Russia launched massive air force exercises in territory along its border with Ukraine on Monday that will include air-to-ground firing practices and missile tests, the Defense Ministry announced in Moscow.
 
The war games, coinciding with another buildup of Russian troops on the border with eastern Ukraine regions seized by pro-Russia separatists, have heightened tensions and renewed fears that the Kremlin may be poising its forces for an invasion.
 
Ukrainian troops recaptured a key railway junction near Donetsk on Monday, another gain against the heavily armed separatists who in recent weeks have lost much of the area seized after Russia annexed Ukraine’s Crimean peninsula in March.
 
Ukraine and its Western allies say the militants are armed and instigated by Russian President Vladimir Putin. Russian leaders deny they are involved in the eastern Ukraine fighting that has taken more than 1,100 lives since spring, but many of the separatist leaders are Russian citizens who openly say they are fighting to wrest the region from Kiev’s rule.
 
In announcing the air defense exercises, Col. Igor Klimov was quoted by Russia’s official Itar-Tass news agency as saying the five-day operation would involve drills with the Kremlin’s newest and most sophisticated aircraft.
 
“In all, the maneuvers will involve 100 planes and helicopters such as Su-27 Flanker fighter jets, MiG-31 Foxhound fighter jets, multipurpose Su-34 Fullback fighter-bombers, Su-24 Fencer bombers as well as Mi-8, Mi-24 and Mi-28N combat helicopters,” Klimov told Itar-Tass.
 
“The combat aircraft will be practicing shooting at targets on land and in the air at new firing ranges as well as conducting launches of anti-aircraft missiles at the Ashuluk firing range in the southern Astrakhan region,” the news agency said.
 
Klimov named the towns of Armavir, Krymsk, Mozdok and Morozovsk as venues of the air operations — all located in Russian regions that border the southeastern Ukrainian areas where separatists are fighting off Ukrainian troops.
 
Russia had amassed more than 40,000 troops along Ukraine’s border in March and April, when the allied gunmen seized much of Donetsk and Luhansk regions in an operation likely inspired by Russia’s swift takeover and annexation of Crimea, home of the Russian Black Sea naval fleet.
 
But U.S. and European Union sanctions imposed on Russia for the Crimean seizure have inflicted significant damage on Russia’s economy, and the threat of more punitive measures targeted on the vital energy and banking industries appears to have tempered Putin’s alleged designs on the eastern Ukraine territory that would provide a land bridge to Crimea.
 
Russia withdrew much of its troop buildup on the border in May, when hundreds of international monitors were in the region for Ukraine’s presidential election. But NATO military commander Gen. Philip Breedlove said last week that satellite intelligence suggests 12,000 troops and new convoys of heavy weapons are again arrayed along the border.
 
Western intelligence has also identified the source of a surface-to-air missile that brought down a Malaysia Airlines passenger flight on July 17 as a Russian-made BUK anti-aircraft launcher likely supplied to the separatists by Moscow. The Boeing 777 and its 298 passengers and crew crashed into militant-controlled territory and the gunmen’s roadblocks and running battles with government forces hampered an international investigation and recovery mission for two weeks.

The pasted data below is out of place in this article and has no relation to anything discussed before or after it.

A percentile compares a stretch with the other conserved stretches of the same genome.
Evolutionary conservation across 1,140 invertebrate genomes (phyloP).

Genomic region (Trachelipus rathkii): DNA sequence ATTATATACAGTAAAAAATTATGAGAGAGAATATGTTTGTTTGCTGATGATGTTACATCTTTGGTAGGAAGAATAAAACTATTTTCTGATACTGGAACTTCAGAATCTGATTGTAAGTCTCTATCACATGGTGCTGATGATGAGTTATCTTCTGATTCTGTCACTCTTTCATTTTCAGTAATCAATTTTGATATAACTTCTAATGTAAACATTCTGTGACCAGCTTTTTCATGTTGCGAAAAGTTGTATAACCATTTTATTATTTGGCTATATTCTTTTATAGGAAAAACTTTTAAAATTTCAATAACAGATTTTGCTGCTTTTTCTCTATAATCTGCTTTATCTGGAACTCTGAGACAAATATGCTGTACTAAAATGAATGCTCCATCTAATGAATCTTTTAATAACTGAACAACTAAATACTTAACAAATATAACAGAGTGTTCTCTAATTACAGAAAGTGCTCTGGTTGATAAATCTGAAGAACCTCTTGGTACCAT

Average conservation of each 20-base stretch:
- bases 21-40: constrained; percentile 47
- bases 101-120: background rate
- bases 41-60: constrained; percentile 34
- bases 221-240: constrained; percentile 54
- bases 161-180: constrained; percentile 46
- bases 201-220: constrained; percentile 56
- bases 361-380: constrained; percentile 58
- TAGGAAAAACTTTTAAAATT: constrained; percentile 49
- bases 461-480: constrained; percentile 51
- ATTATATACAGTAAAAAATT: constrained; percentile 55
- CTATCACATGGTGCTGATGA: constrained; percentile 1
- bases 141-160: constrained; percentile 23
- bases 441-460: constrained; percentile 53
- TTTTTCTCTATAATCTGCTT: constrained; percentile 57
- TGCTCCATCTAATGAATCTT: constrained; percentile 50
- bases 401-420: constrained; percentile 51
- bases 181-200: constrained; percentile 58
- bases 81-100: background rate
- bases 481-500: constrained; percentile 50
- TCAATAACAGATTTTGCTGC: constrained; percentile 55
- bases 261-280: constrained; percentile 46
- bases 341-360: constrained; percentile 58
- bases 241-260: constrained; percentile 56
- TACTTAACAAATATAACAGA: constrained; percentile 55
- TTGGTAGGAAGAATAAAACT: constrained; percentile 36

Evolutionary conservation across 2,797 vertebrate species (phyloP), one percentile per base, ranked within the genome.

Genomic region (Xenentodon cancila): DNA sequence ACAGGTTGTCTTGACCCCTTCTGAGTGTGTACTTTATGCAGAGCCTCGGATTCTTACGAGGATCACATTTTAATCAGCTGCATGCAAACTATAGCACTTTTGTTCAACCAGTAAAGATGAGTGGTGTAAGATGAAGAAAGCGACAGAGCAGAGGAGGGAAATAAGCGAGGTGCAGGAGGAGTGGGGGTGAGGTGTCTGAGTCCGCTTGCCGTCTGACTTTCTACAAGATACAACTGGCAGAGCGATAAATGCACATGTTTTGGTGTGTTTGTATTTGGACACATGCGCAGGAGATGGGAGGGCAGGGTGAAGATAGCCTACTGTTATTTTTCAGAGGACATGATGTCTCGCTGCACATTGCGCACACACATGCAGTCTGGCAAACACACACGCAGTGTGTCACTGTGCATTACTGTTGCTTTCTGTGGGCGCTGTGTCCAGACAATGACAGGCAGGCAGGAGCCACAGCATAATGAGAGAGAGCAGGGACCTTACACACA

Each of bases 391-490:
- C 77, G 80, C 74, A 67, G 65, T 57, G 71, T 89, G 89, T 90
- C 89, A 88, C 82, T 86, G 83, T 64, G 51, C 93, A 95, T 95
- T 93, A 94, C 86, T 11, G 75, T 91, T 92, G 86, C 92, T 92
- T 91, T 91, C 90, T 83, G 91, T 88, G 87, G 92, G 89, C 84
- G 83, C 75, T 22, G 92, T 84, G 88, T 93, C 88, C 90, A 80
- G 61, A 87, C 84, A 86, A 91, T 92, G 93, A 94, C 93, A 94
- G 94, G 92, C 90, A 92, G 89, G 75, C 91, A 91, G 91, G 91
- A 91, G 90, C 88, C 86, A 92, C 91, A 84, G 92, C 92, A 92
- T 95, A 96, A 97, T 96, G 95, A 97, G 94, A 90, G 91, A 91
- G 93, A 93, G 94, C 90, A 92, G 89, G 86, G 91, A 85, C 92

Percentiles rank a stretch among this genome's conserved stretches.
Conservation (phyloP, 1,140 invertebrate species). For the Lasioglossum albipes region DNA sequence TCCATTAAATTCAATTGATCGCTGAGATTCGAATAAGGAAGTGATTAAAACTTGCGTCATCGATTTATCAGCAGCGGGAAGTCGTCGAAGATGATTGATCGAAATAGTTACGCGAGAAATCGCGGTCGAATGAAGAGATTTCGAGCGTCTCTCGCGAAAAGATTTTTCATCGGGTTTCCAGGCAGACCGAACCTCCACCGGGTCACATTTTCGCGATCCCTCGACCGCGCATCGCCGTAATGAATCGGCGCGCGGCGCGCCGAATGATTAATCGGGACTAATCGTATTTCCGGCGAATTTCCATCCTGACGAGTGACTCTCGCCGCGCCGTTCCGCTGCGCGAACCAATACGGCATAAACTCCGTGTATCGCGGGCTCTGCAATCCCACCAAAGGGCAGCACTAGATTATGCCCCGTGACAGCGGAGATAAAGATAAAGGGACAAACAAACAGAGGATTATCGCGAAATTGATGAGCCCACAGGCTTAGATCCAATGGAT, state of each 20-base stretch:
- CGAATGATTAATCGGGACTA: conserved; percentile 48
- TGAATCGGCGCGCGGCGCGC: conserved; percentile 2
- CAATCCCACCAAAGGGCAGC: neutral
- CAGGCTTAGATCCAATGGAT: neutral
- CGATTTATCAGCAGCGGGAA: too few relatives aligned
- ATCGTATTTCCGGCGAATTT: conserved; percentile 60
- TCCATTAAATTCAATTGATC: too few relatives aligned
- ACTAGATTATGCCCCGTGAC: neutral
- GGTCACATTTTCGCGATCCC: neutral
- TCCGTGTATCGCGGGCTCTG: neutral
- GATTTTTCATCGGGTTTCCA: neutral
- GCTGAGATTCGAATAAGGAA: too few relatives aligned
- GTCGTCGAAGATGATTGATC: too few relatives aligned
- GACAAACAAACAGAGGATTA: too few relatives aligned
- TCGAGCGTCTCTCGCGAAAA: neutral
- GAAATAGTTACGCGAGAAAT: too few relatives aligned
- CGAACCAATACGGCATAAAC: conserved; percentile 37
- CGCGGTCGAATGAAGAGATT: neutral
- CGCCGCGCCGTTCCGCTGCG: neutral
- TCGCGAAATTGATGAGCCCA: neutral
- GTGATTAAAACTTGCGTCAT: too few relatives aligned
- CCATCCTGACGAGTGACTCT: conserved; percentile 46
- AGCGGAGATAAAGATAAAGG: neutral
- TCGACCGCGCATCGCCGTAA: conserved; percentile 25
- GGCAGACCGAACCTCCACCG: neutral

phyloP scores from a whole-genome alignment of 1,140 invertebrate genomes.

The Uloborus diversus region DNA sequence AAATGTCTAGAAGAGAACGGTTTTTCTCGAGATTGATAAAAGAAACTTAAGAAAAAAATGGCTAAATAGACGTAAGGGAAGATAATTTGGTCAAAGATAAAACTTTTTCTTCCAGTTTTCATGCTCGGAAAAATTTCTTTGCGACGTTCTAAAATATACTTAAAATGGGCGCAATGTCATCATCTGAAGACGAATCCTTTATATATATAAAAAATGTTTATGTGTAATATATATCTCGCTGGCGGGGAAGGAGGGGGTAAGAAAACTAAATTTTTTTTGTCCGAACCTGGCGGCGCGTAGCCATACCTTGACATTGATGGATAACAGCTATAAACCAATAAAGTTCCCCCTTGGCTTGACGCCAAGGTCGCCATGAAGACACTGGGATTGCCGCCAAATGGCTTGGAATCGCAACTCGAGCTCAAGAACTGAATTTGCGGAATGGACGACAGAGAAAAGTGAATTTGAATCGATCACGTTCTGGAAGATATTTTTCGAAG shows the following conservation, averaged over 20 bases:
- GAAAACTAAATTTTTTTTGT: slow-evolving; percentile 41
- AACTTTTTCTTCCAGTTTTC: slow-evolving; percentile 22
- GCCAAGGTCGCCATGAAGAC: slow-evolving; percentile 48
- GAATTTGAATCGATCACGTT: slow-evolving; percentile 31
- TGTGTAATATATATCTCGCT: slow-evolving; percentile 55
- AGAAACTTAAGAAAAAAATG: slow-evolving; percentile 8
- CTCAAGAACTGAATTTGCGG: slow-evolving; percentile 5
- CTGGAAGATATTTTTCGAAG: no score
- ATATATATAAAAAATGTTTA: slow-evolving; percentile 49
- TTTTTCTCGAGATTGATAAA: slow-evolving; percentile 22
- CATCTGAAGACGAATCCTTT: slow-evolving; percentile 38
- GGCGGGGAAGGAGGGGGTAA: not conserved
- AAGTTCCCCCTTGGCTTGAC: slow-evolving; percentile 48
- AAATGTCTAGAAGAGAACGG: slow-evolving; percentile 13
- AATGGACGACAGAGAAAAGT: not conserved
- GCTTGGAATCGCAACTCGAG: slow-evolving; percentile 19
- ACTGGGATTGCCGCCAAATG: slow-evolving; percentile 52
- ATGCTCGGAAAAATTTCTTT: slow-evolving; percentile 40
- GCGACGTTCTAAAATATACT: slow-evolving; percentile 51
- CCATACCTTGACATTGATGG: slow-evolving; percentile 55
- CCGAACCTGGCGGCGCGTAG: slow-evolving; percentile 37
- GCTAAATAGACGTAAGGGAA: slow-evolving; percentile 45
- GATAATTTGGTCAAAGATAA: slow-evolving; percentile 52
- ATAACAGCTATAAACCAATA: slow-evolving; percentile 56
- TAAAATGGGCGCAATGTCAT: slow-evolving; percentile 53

Teams of Dutch and Australian forensic specialists have been gathering remains and belongings since finally gaining access to the crash site on Thursday, and a planeload of evidence was flown from government-controlled Kharkiv to a Dutch military facility on Monday to aid in the identification of crash victims, a Dutch leader of the mission told reporters in Kiev.
 
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Fighting in the area of the miles-wide crash site delayed search operations for several hours on Monday, said the Dutch spokesman, Pieter-Jaap Aalbersberg.
 
Ukrainian government forces reported Monday that they had recovered control of the Yasynuvata railway junction and control center just north of Donetsk that was seized by the separatists in May.
 
The pro-Russia rebels’ recent losses have heightened fears among some observers that Putin may be positioning Russian troops to invade eastern Ukraine in the event that the separatists fail to secure Russian control of the regions where vital components of Russian military hardware are manufactured.
 
Meanwhile, there were conflicting accounts of an overnight crossing into Russian territory from the conflict area by 438 Ukrainian soldiers.
 
Vasily Malayev, a spokesman for the Russian Federal Security Service, suggested the troops had defected. But Ukrainian National Security and Defense Council spokesman Andriy Lysenko told a Kiev news briefing that the soldiers had become trapped between the border and separatist gunmen and sought temporary refuge in Russia’s Rostov region after running out of ammunition.
 
About half of the soldiers had already returned to Ukraine and negotiations were underway for repatriation of others, both sides reported.